Baltimore City’s lawsuit joins a wave of cases across the country seeking to hold polluters responsible for PFAS contamination.
Last Friday, the City of Baltimore announced the filing of a lawsuit against over 20 manufacturers of aqueous film-forming foams (AFFF) and certain “forever chemicals” used in those products. In solidarity with the City of Philadelphia, which also filed a similar lawsuit, Baltimore seeks to hold DuPont, Chemours, 3M, and others accountable for knowingly allowing the City’s waterways and water systems to come into contact with these substances.
AFFF products have been used nationwide for decades. As a result of their widespread use and disposal, the products have introduced per- and polyfluoroalkyl substances (PFAS) into the environment. State and federal law do not yet impose requirements on municipal water providers to test for and limit the amount of PFAS in drinking water or in water supplies, but the City anticipates such requirements and is taking proactive measures to ensure its compliance and protect its residents and the environment, such as the filing of this lawsuit.
While the measured amounts of PFAS in Baltimore’s drinking water are extremely low and are compliant with all regulatory requirements, the fact that they are present is reason enough to proactively prepare for future protections. Over the summer, the EPA slashed the recommended amount of PFAS from 10ppts to 2ppts. Current testing cannot detect below 10ppts.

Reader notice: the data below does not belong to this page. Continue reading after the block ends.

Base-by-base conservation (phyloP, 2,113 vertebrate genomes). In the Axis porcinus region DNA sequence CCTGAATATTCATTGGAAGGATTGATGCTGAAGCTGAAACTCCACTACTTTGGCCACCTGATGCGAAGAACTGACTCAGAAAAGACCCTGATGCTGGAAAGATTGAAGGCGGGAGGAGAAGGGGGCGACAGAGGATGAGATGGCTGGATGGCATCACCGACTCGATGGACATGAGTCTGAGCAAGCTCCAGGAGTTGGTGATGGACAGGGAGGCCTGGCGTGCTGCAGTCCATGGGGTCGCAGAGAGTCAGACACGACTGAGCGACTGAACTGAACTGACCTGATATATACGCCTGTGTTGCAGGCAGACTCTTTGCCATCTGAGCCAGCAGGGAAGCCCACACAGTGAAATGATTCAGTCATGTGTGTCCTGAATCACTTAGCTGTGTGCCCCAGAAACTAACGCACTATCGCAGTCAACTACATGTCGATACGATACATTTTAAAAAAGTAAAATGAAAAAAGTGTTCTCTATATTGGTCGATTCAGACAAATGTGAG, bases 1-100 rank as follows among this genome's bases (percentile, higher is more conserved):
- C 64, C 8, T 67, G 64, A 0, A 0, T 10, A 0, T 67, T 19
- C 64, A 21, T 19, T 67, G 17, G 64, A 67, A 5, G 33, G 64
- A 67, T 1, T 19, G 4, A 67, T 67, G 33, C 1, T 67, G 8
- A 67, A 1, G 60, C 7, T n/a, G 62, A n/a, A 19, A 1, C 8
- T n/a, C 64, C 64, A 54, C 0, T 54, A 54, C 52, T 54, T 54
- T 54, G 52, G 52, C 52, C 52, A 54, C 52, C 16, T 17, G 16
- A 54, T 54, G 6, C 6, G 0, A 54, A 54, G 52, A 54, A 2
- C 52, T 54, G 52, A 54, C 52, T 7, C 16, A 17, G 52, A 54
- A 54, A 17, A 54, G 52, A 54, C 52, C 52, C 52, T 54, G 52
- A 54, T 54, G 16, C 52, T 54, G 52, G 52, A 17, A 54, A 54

The City joins thousands of other plaintiffs in AFFF-related litigation. Over 100 public entities have commenced similar actions against the AFFF and PFAS manufacturers named in the City’s case. In addition to Philadelphia, earlier this year, Prince George’s County, Maryland filed a similar AFFF lawsuit. Other major municipalities, such as the City of San Diego, California, have filed similar actions. Baltimore joins these plaintiffs in seeking to hold the AFFF and PFAS manufacturers accountable for all damages resulting from their misconduct, including the costs of complying with anticipated water quality regulations.